In a motion filed July 6, Clark argues that Title 42, United States Code, Section 10606(b)(1) provides that a victim of a crime has "[t]he right to be treated with fairness and with respect for the victim's dignity and privacy."

"When the victim is a juvenile, Title 18, United States Code, Section 3509 adds additional protections," Clark wrote.

The newspapers have argued that closure of the courtroom would infringe on their First Amendment and common law rights to cover judicial proceedings. Now that Gilbert has allowed them to intervene the newspapers plan to file documents in favor of their motion.

Clark argues that closing the courtroom while the juveniles testify will prevent disclosure of their identity in order to spare the juveniles and their families further trauma since the case involves the sexual exploitation of a juvenile.

Clark acknowledges that the press and the general public have a constitutional right of access to criminal trials, but argues that right is not absolute citing Globe Newspaper Co. v. Superior Court.

"The circumstances in which the press and general public may be barred from a criminal trial are limited; the justification for denying them access must be a weighty one," Clark writes.

According to Clark, the factors Gilbert must consider are the minor victim's age, psychological maturity and understanding, the nature of the crime, the desires of the victim, and the interests of parents and relatives.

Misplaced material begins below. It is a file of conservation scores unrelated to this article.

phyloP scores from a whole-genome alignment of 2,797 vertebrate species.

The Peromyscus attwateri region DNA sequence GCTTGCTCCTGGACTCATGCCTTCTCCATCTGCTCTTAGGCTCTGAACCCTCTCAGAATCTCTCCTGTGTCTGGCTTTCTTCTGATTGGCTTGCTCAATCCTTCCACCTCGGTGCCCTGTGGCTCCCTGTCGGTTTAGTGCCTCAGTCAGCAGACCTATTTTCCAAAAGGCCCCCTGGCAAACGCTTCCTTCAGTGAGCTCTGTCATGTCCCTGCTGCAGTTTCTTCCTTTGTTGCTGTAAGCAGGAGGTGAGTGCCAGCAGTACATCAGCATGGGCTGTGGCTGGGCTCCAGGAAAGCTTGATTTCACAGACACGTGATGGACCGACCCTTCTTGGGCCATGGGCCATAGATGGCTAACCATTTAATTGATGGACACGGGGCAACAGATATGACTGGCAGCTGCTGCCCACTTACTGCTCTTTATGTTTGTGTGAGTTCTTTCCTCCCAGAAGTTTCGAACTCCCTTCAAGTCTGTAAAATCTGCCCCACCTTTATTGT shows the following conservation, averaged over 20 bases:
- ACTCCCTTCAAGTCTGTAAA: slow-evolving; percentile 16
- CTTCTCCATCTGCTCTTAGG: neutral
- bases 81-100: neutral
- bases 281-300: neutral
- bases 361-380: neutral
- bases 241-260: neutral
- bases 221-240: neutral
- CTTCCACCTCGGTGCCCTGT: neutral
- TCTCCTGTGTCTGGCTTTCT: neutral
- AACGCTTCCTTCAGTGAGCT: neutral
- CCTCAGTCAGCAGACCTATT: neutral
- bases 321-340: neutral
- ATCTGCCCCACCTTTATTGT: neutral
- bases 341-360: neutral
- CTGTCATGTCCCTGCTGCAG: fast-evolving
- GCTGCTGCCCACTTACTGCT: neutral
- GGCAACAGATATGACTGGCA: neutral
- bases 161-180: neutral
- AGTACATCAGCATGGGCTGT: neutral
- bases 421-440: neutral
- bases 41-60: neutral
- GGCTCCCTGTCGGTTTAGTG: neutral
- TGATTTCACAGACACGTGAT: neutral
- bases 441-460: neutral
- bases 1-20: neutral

Clark argues that the victim, who suffers from Tourette's Syndrome, was 15 years old at the time of the incident referenced in the indictment and is now 17 years old, while other possible juvenile witnesses are 15-18 years old.

"Accordingly, to protect the privacy of, and prevent embarrassment or detriment to, the juvenile victims, the government respectfully requests that the courtroom be closed during their testimony," Clark wrote. "The courtroom should be closed to the members of the press, as well as to all persons not having a direct interest in this case."

The government did not object to the intervention and Lakin did not respond.

While Gilbert's orders wrapped up most of the pending motions currently in the case, he had yet to decide on Lakin's motion for two separate trials.

Lakin wants Gilbert to sever the sex count from the drug count arguing that the jury might use evidence of one crime to infer guilt on the other or that the jury might cumulate evidence to find guilt on all crimes when it would not have found guilt if the crimes were considered separately.